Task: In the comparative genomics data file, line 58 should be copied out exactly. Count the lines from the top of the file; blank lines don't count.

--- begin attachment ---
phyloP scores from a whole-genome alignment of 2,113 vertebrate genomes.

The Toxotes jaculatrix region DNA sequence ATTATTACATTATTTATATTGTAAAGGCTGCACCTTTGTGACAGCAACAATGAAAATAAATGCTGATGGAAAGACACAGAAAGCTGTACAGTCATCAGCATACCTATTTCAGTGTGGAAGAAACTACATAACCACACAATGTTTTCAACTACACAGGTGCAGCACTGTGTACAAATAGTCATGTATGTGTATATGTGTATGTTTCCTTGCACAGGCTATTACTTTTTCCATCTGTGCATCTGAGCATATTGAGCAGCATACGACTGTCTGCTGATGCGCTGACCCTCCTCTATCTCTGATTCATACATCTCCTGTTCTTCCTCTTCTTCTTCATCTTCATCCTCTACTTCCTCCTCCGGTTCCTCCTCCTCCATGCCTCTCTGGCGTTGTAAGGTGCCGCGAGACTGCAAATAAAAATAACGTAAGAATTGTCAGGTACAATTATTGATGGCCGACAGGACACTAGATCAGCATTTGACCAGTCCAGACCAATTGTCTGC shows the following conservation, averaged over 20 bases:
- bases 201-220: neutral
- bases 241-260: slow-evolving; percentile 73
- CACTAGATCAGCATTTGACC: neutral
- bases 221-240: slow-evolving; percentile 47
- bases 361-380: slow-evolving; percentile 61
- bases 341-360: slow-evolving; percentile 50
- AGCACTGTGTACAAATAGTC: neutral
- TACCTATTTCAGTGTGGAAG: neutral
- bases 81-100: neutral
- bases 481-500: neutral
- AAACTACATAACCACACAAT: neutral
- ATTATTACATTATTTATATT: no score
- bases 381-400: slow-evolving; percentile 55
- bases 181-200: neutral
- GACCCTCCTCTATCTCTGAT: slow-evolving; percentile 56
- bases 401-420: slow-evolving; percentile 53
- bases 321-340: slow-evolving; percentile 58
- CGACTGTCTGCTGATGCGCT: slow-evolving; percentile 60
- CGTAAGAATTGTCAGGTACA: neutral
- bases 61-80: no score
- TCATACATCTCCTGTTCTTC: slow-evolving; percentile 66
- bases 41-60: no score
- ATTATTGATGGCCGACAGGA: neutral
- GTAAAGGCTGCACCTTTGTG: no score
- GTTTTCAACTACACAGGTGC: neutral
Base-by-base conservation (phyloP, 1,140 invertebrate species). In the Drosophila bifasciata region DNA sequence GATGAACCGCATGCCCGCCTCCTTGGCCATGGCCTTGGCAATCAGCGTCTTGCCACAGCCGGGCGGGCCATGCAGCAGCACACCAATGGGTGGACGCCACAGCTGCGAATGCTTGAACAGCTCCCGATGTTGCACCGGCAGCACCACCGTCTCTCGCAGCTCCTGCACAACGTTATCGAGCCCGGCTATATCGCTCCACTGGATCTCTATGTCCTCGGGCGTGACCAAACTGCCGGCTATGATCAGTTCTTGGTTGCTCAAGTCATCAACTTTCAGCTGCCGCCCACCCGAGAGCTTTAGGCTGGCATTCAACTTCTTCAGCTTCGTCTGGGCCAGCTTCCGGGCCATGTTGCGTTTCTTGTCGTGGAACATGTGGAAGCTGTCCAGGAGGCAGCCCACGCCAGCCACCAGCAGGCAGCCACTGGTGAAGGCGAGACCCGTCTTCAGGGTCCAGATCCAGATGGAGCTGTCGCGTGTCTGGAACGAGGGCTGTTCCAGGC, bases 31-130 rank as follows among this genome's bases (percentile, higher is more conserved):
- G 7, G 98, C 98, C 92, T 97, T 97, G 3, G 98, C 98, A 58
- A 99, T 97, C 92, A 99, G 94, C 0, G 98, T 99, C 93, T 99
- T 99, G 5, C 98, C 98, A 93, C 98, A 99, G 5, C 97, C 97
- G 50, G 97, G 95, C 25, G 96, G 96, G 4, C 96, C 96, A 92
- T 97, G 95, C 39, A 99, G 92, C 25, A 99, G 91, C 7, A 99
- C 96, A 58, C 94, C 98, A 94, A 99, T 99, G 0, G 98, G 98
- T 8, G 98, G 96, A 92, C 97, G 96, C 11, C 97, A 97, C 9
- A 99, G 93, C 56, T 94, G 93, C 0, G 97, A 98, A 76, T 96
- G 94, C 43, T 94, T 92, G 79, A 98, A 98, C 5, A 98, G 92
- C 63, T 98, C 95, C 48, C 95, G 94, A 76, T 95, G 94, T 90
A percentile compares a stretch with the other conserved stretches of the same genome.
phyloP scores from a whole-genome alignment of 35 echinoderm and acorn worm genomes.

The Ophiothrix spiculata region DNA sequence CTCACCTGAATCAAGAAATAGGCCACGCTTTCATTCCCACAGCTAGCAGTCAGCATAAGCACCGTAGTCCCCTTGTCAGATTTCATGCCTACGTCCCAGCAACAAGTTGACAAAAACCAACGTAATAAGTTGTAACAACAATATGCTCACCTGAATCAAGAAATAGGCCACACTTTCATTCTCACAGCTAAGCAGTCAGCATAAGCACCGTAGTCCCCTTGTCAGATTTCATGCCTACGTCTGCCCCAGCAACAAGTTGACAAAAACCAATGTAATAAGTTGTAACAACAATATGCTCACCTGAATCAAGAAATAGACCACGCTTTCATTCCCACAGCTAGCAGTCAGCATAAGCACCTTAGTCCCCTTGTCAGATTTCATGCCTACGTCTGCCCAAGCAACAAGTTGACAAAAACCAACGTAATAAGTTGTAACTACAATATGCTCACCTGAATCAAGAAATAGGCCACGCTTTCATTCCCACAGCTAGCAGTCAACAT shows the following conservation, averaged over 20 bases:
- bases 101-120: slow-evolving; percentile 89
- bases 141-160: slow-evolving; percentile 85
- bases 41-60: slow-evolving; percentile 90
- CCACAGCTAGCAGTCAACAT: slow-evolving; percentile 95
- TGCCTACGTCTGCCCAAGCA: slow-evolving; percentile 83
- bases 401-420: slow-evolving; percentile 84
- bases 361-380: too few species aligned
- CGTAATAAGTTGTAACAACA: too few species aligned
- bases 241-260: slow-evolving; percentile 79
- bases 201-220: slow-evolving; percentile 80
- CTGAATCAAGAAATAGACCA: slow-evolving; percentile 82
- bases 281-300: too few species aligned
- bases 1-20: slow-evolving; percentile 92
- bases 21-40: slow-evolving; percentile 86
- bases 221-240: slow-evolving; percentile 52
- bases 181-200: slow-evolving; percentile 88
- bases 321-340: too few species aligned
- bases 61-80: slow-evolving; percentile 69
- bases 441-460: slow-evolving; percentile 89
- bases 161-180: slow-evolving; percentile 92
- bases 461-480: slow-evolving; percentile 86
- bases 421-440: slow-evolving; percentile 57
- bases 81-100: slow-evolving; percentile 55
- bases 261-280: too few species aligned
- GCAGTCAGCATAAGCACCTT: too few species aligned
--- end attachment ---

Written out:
- bases 321-340: too few species aligned